CAIRO (Reuters) - An Egyptian court acquitted former Interior Minister Habib al-Adly of graft charges on Thursday, judicial sources said, the latest ruling to clear a prominent figure from the era of ousted President Hosni Mubarak.
While the courts have been gradually absolving Mubarak-era officials, they have been handing down lengthy sentences to liberal and Islamist activists in cases ranging from protesting to committing acts of violence.
Adly, who was charged with illegal profiting and squandering 181 million Egyptian pounds ($23.72 million) of public funds, was acquitted last month along with former Prime Minister Ahmed Nazif in a separate graft case.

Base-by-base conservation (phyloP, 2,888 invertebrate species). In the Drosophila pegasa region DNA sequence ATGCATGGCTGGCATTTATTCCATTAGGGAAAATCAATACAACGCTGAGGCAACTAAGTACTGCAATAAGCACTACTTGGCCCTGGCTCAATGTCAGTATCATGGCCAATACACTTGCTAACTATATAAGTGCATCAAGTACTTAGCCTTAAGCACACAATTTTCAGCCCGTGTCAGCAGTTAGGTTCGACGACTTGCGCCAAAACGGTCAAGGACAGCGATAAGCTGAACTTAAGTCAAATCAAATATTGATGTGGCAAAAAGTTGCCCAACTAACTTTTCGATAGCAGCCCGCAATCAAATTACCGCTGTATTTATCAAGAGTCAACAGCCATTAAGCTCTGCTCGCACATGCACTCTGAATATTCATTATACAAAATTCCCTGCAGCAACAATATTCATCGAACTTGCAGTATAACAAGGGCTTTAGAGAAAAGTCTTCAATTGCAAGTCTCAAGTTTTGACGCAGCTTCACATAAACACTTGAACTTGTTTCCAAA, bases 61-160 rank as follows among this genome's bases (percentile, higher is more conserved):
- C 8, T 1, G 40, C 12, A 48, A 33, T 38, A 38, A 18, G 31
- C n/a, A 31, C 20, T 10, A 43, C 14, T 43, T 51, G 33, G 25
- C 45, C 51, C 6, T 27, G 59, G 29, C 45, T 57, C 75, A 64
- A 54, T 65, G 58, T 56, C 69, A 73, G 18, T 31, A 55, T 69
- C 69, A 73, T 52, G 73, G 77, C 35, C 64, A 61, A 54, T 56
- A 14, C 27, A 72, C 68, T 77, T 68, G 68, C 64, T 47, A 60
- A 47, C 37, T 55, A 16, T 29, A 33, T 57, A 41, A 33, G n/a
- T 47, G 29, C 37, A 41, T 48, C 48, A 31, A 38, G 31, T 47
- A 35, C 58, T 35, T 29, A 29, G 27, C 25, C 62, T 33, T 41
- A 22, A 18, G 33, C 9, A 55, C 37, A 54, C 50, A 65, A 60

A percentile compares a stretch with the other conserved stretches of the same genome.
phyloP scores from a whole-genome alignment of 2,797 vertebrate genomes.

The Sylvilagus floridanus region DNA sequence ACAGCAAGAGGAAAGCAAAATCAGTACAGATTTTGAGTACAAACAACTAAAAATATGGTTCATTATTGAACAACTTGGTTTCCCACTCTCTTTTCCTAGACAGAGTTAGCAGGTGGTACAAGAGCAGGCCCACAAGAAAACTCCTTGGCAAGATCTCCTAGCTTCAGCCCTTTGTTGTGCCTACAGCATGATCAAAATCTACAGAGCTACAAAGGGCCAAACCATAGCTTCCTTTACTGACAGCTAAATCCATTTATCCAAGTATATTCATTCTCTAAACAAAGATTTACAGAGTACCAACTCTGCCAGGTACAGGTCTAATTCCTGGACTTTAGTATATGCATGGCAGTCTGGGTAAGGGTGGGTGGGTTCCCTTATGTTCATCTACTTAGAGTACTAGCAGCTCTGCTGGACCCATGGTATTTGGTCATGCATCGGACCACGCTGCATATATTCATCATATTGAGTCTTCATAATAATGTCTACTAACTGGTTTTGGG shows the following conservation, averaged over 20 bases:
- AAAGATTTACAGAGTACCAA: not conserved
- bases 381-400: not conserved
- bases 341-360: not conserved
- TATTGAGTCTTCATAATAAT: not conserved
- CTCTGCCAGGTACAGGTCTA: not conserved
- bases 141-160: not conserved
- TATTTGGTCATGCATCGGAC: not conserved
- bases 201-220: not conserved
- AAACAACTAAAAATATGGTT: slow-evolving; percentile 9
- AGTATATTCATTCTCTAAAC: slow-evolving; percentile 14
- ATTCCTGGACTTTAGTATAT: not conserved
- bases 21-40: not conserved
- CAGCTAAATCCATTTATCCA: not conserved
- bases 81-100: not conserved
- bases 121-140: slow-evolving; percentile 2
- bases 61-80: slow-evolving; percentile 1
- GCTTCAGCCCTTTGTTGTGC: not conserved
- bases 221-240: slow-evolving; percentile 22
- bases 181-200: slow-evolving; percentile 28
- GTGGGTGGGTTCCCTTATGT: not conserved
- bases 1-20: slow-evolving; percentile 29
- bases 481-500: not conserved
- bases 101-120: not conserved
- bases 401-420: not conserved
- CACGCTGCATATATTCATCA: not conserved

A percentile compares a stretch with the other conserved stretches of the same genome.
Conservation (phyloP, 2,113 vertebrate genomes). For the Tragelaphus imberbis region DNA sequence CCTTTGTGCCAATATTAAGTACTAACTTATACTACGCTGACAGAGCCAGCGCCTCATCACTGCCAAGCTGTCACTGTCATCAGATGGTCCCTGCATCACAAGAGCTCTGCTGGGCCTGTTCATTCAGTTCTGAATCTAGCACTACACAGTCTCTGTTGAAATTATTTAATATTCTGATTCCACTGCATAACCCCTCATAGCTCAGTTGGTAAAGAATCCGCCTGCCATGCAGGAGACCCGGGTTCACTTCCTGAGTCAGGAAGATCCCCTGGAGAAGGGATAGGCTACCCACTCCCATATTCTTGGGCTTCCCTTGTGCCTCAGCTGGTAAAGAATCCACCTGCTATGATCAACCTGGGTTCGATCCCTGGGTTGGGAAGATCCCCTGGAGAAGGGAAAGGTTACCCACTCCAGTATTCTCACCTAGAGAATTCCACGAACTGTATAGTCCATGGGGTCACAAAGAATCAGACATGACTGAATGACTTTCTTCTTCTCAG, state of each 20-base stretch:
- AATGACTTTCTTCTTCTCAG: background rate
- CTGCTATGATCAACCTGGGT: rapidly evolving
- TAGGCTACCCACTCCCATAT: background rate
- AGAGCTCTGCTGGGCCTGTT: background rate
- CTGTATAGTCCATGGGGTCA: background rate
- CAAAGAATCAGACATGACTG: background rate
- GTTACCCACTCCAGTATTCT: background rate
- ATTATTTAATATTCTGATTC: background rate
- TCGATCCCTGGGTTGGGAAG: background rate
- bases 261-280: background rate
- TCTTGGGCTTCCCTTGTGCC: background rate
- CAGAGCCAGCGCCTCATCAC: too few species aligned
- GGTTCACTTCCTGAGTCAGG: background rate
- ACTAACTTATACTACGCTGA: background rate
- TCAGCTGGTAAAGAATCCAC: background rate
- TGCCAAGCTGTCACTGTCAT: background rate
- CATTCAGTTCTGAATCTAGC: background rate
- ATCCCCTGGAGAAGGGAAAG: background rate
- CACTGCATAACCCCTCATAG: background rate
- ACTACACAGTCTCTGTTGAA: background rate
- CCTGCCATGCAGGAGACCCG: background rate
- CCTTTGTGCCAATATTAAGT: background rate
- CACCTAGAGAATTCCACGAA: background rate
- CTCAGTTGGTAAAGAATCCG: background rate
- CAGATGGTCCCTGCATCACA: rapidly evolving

Defense lawyer Farid al-Deeb said his client had no other cases against him and should be freed.
Adly, a long-serving official at the head of Egypt’s feared internal security apparatus, appeared in court wearing a blue suit and sunglasses.
Judicial source said a freeze on his assets had been lifted.
Adly was cleared last year along with Mubarak and six aides of charges related to killing protesters during the 2011 uprising which had led to their downfall.
Writing by Stephen Kalin; Editing by Crispian Balmer